Share prices in the US and Europe have reached their highest levels since the start of the pandemic as optimism grows that Joe Biden’s $1.9tn stimulus package can reflate a battered global economy without triggering a surge in inflation.
Demand for US tech stocks sent the Dow Jones Industrial Average above the 32,000 level for a brief period while the Stoxx 600, a key index of European shares, closed at its highest level since late February last year.
The financial markets’ upbeat mood was reflected in a jump of more than 27% in the US computer game retailer GameStop to $246.90. The shares soared to nearly $400 earlier this year when small investors banded together to take on hedge funds that had been hoping to cash in on the share price falling.
The shares subsequently fell back to around $40, but have rallied over the past week after the company announced plans to move online. The move will be led by a major shareholder Ryan Cohen, the co-founder of an online pet product business.
Cohen took a big stake in GameStop last year when the shares were between $6 and $18, and has been pushing to move away from its traditional bricks-and-mortar business model to become a technology-driven business focused on gaming and digital experiences.
US markets were generally stronger on optimism that some of the money that will be sent directly to US households as part of the Biden stimulus plan will be invested in the stock market. All the US markets closed higher with renewed appetite for tech stocks pushing the Nasdaq up highest at 3.7% with Tesla, which has suffered big losses this year, one of the biggest gainers rising 19.6%.
Bitcoin was on course for a fifth day of gains at just over $54,000, and some analysts predicted it would hit a record $60,000 by the end of the week.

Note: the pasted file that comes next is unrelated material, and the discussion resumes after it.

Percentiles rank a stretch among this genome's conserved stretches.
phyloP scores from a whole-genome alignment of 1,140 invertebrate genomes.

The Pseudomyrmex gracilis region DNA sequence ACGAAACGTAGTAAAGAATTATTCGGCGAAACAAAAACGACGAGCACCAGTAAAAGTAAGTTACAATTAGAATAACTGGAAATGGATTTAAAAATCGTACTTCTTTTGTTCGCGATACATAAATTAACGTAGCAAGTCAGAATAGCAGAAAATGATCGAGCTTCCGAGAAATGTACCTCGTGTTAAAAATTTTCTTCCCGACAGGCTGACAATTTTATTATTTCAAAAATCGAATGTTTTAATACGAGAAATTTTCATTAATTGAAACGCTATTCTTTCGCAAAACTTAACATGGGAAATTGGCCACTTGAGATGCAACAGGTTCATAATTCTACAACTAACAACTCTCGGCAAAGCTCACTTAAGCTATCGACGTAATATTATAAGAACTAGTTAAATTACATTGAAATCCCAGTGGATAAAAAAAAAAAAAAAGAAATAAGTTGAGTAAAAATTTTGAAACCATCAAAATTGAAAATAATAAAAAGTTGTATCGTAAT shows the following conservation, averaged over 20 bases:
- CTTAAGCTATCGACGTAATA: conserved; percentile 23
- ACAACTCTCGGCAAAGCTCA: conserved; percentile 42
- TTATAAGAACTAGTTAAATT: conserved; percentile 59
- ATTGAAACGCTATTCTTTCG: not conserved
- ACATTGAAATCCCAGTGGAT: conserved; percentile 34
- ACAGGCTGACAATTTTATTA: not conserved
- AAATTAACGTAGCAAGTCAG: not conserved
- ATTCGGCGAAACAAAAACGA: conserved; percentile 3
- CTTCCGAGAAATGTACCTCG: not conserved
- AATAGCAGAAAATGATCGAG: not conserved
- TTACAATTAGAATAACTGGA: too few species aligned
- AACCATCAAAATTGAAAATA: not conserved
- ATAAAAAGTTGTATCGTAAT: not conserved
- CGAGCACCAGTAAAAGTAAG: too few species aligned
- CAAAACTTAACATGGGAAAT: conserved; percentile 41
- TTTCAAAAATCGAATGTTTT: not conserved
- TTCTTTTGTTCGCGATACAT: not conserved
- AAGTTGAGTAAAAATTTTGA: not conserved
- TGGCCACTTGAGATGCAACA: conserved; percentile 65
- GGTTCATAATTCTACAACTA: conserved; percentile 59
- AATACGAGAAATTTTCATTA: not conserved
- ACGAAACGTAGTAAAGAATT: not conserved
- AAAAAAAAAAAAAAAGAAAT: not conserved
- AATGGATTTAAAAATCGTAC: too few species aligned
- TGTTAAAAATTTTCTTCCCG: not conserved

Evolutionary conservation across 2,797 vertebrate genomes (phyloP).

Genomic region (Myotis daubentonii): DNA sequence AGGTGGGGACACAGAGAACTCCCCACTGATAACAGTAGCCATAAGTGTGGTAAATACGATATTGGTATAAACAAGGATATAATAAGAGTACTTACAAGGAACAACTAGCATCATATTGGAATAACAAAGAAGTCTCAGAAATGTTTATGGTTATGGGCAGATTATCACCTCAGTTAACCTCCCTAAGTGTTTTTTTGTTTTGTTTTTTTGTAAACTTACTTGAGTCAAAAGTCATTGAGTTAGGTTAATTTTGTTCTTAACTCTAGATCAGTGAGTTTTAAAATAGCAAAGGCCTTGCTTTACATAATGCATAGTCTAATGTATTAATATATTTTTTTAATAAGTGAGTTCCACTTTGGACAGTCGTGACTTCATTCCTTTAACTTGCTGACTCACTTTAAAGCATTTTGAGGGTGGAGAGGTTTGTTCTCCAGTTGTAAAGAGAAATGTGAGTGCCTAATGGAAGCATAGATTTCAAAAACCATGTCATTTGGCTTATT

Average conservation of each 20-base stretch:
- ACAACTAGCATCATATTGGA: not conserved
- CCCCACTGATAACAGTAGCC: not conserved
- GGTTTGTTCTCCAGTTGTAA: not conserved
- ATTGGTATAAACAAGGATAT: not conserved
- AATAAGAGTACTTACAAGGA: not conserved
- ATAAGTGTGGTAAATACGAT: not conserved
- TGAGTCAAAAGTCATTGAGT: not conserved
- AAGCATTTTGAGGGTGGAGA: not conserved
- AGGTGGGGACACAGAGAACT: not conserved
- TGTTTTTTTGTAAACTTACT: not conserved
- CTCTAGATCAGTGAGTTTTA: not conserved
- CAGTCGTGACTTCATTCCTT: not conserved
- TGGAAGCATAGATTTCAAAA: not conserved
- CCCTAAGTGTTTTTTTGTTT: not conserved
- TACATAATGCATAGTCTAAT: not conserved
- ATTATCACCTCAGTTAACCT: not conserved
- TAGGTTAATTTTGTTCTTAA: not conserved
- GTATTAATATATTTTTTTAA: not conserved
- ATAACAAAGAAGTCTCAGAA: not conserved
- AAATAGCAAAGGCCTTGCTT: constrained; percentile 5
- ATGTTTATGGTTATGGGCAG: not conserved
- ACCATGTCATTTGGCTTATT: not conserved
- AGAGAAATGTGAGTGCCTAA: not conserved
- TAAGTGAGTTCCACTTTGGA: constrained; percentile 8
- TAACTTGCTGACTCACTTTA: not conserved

London’s main share price index, the FTSE 100, closed 11 points higher at 6,730, its highest level in three weeks but still well below its level in early 2020 before the arrival of Covid-19.
The rally in US technology firms came as US government bond prices strengthened, pushing down yields which had risen as investors had anticipated higher inflation and the risk that interest rates might rise sooner than expected.
Fawad Razaqzada, an analyst with ThinkMarkets, said it could be the “calm before the storm”, and noted that concerns over the high valuations of tech firms had been coming to the surface in recent weeks.
““Obviously I don’t have a crystal ball, but I am not too sure that US stocks will be able to maintain their pace,” he said.
“Granted, markets can overshoot amid euphoria, but ultimately if concerns about tighter monetary conditions intensify, then yield-seeking investors might be attracted to the ‘safer’ returns on the bond markets instead of stocks, as yields continue to rise.”